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Septic arthritis, aspirated knee, citrobacter knee. Damaging?

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My doctor aspirated my knee as a follow-up to treating for septic arthritis (following knee injections). He says the staph infection is gone, but I now have citrobacter koseri in my knee. What is it and what kind of damage can it do? What kind of treatment might I expect for this?
Posted Sat, 21 Apr 2012 in Bones, Muscles and Joints
Answered by Dr. Rakhi Tayal 48 minutes later

Thanks for your query.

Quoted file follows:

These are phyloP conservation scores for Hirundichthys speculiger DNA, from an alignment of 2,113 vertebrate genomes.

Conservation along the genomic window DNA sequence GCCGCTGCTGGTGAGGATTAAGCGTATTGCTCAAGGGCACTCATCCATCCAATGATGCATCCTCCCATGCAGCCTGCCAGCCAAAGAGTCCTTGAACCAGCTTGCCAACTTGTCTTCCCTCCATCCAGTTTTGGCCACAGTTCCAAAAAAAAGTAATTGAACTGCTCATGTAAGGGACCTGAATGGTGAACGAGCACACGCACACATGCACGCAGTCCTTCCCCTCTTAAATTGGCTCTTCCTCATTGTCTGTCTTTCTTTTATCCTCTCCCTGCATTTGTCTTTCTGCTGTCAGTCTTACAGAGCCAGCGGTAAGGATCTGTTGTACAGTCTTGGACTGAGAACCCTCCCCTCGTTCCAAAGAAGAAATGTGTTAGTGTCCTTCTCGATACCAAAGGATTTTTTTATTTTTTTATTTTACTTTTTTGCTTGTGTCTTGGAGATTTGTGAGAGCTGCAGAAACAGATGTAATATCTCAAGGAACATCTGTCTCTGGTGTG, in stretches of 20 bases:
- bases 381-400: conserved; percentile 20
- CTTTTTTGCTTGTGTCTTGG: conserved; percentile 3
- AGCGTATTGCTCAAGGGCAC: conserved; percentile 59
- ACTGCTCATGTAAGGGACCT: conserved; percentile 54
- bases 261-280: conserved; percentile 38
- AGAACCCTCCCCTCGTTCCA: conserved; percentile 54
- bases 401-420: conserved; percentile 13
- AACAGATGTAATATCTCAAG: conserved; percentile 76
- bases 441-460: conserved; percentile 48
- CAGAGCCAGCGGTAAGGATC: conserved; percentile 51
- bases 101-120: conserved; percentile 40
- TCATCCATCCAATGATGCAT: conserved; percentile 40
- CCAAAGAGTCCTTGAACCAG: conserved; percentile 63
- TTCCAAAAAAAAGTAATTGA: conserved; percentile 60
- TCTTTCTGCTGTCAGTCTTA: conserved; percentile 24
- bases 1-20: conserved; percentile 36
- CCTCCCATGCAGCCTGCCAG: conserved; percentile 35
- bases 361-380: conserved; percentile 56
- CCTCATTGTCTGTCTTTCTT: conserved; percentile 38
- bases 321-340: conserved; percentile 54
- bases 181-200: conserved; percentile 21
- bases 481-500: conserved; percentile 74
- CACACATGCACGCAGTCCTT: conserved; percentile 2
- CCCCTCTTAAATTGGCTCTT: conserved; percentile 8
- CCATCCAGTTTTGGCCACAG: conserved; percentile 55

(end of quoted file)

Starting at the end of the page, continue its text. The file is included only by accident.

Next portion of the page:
Citrobacter koseri is another bacteria that has now infected your knee joint. It also causes similar infection and collection of pus as you had earlier.

You must take good antibiotics either orally or by intravenous route to control this infection. Ypur primary orthopedician will prescribe you them to you.

If not controlled properly and timely, it can even cause destruction of your whole knee joint that may need surgical treatment.

Hope I have answered your query. I will be available if you have any further queries.


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